The cuff, or sleeve of the machine that fits around your arm needs to be the correct size for your arm. The inflatable part of the sleeve should fit around 80 percent of your upper arm. If your arms are large, you may need to buy a separate large cuff.

4. Follow the basic rules.

The basic rules, whether in the clinic or the home, start with sitting in a chair that supports the back, with both feet in a comfortable position on the ground, for five minutes before taking the measurement.

Smoking, exercising, and drinking coffee should be avoided for half an hour prior to the reading, since these can make blood pressure levels rise transiently. If you need to use the toilet, do so before you check your blood pressure – don’t take a reading when your bladder is full. Try to relax.

5. Check your blood pressure two to three times a week, at times when you are relatively calm.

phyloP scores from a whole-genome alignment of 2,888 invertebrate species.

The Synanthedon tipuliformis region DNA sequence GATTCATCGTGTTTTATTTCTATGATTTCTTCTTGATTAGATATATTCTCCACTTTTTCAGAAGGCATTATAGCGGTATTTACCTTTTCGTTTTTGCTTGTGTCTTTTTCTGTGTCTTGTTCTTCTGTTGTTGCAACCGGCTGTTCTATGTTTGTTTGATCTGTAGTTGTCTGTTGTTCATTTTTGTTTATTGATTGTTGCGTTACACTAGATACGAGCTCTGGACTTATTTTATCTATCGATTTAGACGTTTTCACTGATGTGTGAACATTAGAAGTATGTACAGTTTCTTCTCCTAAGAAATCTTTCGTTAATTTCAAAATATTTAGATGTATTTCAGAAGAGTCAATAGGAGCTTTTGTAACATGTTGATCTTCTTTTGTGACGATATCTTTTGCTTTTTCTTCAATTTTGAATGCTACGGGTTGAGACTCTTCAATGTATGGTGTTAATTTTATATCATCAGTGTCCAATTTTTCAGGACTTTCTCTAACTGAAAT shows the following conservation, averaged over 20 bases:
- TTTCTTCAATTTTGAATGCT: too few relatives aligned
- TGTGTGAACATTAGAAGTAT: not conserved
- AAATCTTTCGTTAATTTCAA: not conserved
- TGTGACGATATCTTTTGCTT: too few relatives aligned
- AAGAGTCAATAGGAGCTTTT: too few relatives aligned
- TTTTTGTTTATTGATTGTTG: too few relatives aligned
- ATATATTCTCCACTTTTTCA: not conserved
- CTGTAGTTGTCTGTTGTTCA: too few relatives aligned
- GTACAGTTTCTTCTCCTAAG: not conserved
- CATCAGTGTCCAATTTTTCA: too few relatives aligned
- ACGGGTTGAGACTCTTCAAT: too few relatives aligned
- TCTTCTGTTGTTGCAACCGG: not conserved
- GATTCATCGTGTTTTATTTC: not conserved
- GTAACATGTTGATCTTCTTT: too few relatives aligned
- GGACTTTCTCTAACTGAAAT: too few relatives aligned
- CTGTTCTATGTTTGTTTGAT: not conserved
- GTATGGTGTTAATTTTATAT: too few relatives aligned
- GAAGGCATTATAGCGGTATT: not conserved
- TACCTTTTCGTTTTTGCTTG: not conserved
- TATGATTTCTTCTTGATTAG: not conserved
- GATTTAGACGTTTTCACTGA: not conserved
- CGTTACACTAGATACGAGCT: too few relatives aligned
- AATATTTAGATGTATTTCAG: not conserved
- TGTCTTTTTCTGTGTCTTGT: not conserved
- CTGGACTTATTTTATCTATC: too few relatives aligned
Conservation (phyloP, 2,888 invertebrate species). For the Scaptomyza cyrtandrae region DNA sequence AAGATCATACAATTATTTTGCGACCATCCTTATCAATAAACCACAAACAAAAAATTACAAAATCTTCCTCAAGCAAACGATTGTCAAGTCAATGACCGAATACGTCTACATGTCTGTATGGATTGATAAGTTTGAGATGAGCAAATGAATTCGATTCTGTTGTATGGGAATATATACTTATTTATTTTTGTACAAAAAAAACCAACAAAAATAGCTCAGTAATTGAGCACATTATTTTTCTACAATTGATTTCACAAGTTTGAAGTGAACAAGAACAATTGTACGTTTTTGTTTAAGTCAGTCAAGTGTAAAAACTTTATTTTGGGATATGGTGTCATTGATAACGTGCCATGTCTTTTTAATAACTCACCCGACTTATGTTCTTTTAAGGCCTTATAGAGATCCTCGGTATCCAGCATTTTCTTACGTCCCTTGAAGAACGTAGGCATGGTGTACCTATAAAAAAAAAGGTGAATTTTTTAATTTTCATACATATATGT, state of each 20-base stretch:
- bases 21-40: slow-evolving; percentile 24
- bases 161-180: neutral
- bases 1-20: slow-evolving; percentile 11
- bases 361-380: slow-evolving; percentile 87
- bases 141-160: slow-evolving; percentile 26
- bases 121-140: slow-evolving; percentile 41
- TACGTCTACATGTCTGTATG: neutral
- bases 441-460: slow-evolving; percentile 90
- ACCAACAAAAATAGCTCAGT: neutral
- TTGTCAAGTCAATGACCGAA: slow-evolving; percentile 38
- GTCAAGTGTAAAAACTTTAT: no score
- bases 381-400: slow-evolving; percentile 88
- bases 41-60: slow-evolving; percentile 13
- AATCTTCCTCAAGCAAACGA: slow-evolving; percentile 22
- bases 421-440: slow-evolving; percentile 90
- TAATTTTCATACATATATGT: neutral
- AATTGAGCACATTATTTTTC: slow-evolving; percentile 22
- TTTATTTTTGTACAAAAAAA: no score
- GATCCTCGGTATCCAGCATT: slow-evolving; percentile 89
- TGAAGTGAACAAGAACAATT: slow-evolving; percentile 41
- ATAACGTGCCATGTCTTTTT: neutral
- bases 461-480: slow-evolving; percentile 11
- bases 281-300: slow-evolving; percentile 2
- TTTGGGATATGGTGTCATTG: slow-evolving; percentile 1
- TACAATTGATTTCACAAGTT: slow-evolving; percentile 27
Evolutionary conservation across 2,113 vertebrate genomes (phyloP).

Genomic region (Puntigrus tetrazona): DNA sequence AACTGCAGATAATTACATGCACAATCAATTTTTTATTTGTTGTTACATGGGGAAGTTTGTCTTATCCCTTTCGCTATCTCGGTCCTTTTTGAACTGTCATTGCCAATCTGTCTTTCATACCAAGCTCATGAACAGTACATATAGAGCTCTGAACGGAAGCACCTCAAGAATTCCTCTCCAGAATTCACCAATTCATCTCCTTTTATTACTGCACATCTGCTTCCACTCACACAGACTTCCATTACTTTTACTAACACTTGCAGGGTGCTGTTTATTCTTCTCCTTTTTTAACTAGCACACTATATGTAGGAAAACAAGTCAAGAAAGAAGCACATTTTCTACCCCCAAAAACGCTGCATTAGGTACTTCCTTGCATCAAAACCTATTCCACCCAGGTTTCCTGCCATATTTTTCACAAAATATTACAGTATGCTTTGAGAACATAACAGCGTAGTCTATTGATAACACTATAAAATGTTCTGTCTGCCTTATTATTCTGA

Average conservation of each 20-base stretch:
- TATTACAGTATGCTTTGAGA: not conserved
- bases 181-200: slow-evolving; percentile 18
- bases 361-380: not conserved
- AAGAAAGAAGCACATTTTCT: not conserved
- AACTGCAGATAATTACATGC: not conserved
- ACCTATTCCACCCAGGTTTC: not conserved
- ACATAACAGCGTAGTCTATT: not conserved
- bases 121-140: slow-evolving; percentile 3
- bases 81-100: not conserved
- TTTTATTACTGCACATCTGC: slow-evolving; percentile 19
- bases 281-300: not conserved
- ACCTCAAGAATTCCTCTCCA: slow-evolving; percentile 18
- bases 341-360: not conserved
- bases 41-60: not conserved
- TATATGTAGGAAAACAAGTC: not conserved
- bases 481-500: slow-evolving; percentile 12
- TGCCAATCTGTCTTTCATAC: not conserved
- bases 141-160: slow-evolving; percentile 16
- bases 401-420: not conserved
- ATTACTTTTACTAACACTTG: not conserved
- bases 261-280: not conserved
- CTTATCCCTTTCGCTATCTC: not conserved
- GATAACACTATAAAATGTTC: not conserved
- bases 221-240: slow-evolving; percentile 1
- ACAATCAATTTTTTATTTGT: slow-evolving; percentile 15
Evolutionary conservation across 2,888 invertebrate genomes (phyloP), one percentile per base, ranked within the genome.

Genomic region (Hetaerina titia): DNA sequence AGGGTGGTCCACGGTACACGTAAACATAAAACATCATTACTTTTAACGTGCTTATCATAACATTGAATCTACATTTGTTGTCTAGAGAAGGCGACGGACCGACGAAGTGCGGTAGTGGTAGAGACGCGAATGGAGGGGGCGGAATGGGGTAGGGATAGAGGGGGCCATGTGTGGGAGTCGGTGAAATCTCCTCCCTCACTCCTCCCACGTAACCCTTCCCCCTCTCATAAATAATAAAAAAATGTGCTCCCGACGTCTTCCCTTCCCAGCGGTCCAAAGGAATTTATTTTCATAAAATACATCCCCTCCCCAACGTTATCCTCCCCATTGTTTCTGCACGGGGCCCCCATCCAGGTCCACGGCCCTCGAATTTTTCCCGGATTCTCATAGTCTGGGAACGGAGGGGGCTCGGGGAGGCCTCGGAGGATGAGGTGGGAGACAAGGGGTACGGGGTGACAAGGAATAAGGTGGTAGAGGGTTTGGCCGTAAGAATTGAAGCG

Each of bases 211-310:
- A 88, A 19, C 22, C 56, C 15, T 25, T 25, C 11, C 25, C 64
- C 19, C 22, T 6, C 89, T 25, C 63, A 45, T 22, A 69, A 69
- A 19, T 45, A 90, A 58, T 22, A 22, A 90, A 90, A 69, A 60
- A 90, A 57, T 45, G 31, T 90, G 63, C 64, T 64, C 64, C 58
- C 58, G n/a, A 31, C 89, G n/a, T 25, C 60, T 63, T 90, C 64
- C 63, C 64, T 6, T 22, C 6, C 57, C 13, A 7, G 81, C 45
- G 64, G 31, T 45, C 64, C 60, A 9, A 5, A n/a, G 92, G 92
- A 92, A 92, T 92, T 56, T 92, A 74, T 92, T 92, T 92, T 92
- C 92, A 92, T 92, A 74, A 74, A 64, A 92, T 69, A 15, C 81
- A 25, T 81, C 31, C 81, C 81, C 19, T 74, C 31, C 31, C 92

The “Call to Action” statement recommends that doctors review at least 12 recordings prior to making any decisions about beginning, stopping, or adjusting medication. The statement also says that a home value of 135/85 or above is high, as opposed to the 140/90 level that’s usually considered elevated. For people with diabetes and other conditions that increase their risk of heart disease, the goal blood pressure is 130/80 or lower.

6. The goal is keeping an overall record.

Remember, the goal of checking your blood pressure at home is to keep an overall record that will help your doctor or nurse decide on what treatment to recommend.

Home monitoring is not meant to figure out why you might feel ill at any one particular moment. “Some people get in the habit of ‘I’m not feeling well, so I’ll check to see if my blood pressure is high or low,” Dr. Rahman said. “That’s not the best use of the blood pressure machine.” If you’re not feeling well, call your doctor or nurse so that they can diagnose the reason why.

7. Don’t panic if the levels fluctuate.

In most people, blood pressure tends to be a bit higher in the morning and at work, and it’s normal for it to ebb and flow. “The variability of readings is high,” the joint statement explains. “Individual high or low readings have little, if any, significance.”

8. Get your machine regularly checked.